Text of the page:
ESCAPING REALITY - GEOFF NELDER
If you like your prison escape stories written with ironic humour, your international jewel theft books full of quirky musicians and your librarians sexy, this is the book for you. If you're never considered any of these apparently jarring concepts, now's your chance. Ostensibly a straightforward "I've been framed and I'll prove it" novel, Escaping Reality itself escapes reality and turns into a tour-de-force of plot-twisting, fell-walking, identity-hiding computer-hacking riotous turmoil. As a stiff-necked literary critic might say, it also underlines the existential meretriciousness of solipcism. The rest of us might just say that it reaffirms the fact that we are all, ultimately, on our own. But don't let that get you down - the protagonist (he's no hero!) triumphs, gets his own back to some extent and even manages to have a surprising amount of naughty stuff on the way.
The book reads as if it has two parts - the opening mystery/who-dun-it set-up during which you think "That's couldn't have happened" and "That's just unlikely" and the second half - more of a thriller - in which you see that "Ah! THAT'S how it happened" and "Of course, that makes sense", all laced with quips, humour and an acceptance that bicycles sometimes have minds of their own. The action takes in prison life, what it's like to be a jobbing musician, good cops, bad cops and atmospheric, detail-drenched settings in Cumbria and non-tourist Amsterdam. Any more would give it away, and the plot deserves to be discovered as you read (and re-read, because you just won't get all the darker and complex undertones first time around).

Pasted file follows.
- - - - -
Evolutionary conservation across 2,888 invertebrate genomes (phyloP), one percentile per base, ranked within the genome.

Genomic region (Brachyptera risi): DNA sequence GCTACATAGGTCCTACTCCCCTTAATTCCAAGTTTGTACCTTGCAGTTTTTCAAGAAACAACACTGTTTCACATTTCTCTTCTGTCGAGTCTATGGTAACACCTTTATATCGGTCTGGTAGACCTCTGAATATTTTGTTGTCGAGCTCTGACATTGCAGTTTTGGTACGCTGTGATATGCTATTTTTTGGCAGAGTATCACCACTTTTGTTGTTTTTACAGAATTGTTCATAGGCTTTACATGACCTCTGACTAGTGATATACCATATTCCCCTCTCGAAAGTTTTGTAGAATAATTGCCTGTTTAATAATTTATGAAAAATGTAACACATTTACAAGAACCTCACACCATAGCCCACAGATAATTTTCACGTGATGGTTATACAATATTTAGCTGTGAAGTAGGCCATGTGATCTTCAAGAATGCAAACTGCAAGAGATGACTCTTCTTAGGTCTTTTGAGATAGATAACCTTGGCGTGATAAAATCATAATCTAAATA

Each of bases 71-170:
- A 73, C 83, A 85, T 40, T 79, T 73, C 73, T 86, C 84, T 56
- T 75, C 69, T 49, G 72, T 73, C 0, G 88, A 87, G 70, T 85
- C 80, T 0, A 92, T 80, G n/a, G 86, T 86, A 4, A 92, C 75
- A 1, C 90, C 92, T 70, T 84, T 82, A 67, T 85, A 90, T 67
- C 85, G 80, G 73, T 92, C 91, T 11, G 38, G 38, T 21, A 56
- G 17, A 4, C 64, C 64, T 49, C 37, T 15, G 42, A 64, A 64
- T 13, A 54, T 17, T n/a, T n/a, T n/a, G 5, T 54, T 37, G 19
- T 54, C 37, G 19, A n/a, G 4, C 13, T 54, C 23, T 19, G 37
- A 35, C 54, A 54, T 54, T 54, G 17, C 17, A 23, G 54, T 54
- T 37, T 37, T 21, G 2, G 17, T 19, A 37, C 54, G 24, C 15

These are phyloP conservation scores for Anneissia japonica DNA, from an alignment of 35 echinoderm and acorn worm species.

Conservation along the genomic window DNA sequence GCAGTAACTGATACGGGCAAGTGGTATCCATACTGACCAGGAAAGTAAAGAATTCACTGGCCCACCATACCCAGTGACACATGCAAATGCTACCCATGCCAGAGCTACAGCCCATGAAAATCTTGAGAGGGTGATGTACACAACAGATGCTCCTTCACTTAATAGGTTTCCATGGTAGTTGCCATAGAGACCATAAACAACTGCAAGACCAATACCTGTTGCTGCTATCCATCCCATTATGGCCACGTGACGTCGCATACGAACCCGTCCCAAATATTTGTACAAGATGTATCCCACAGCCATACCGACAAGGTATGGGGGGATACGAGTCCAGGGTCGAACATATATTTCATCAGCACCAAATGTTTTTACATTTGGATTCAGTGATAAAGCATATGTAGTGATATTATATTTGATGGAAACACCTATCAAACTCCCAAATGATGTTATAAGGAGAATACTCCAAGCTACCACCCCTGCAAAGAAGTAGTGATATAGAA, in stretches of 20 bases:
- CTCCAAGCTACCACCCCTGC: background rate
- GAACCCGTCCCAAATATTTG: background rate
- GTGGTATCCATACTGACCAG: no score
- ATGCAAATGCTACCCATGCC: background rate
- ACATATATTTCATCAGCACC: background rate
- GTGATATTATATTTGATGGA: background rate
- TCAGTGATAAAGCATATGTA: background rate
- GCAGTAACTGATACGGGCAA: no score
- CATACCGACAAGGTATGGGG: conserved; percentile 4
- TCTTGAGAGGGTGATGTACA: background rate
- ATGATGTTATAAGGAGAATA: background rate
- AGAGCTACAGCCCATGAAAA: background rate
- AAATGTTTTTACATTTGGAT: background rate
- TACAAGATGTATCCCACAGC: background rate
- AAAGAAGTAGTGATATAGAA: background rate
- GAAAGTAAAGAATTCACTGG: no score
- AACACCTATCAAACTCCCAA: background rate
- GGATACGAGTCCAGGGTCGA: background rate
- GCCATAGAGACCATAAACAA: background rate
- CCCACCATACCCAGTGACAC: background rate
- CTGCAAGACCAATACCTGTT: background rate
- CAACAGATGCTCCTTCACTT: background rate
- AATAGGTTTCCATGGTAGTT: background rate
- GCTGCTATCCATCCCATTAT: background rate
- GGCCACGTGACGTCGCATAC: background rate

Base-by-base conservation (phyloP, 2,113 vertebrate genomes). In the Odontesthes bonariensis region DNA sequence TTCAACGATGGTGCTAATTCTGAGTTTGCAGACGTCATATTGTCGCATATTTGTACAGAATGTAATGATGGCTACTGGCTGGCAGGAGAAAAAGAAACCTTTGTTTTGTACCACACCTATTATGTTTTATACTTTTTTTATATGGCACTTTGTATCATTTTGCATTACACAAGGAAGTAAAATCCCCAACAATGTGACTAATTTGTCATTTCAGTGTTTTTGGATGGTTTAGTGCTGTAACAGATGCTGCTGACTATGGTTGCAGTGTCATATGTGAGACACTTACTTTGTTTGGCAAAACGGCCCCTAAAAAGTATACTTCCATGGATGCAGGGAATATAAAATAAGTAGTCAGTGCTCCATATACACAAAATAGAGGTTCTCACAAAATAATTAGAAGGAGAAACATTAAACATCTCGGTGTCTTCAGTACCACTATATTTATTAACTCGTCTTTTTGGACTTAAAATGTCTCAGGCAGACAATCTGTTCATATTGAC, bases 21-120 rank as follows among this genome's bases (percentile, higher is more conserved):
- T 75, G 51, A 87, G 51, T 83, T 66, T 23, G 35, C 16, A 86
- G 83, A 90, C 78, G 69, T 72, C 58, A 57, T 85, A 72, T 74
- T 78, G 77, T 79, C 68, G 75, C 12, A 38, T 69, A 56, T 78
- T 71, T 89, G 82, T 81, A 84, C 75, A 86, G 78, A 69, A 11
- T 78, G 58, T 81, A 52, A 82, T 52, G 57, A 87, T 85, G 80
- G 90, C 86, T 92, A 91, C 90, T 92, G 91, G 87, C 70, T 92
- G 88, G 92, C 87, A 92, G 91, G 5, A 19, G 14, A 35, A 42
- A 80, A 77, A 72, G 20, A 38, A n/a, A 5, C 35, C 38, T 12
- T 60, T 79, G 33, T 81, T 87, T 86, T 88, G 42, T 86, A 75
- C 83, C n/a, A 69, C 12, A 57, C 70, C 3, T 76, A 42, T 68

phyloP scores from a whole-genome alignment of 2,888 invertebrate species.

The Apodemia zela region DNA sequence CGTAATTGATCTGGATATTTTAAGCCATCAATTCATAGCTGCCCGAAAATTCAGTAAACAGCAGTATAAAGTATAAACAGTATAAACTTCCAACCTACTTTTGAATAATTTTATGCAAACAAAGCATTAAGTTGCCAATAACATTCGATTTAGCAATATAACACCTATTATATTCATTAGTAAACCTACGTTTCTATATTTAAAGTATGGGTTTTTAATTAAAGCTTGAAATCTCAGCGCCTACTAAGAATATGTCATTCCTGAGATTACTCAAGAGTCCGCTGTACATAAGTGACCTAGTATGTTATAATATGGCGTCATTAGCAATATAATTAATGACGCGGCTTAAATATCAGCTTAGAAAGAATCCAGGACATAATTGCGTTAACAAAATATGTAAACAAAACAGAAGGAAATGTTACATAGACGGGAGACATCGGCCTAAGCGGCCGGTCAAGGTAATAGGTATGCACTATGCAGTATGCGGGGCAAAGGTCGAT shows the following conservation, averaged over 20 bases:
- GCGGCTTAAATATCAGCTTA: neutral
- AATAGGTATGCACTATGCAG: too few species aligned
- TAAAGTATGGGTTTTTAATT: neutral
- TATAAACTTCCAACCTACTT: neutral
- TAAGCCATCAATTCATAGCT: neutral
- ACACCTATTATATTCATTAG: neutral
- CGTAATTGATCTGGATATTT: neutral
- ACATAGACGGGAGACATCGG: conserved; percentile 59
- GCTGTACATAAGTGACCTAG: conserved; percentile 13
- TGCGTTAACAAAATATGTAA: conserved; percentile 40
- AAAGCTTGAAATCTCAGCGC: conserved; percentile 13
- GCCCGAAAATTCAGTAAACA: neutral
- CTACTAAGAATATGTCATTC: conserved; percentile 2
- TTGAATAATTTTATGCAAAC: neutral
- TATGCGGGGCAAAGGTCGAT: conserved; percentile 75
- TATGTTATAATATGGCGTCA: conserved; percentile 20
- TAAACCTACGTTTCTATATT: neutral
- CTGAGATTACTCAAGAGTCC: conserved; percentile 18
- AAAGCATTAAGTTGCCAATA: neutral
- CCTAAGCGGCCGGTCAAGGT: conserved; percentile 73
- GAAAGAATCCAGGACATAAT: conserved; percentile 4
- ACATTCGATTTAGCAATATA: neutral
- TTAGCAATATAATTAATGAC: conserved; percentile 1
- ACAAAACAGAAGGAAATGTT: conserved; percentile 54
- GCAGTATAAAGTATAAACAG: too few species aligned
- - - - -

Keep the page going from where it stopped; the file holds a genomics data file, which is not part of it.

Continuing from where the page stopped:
Comparisons are invidious - and there's no other book to compare it to, anyway - but imagine an Alistair Maclean novel written by Robert Rankin after looking at too many Salvador Dali paintings on a rollercoaster. Or something like that. Better still, buy it and read it - you won't be disappointed.
But you might wish all librarians were a bit more like Wendy.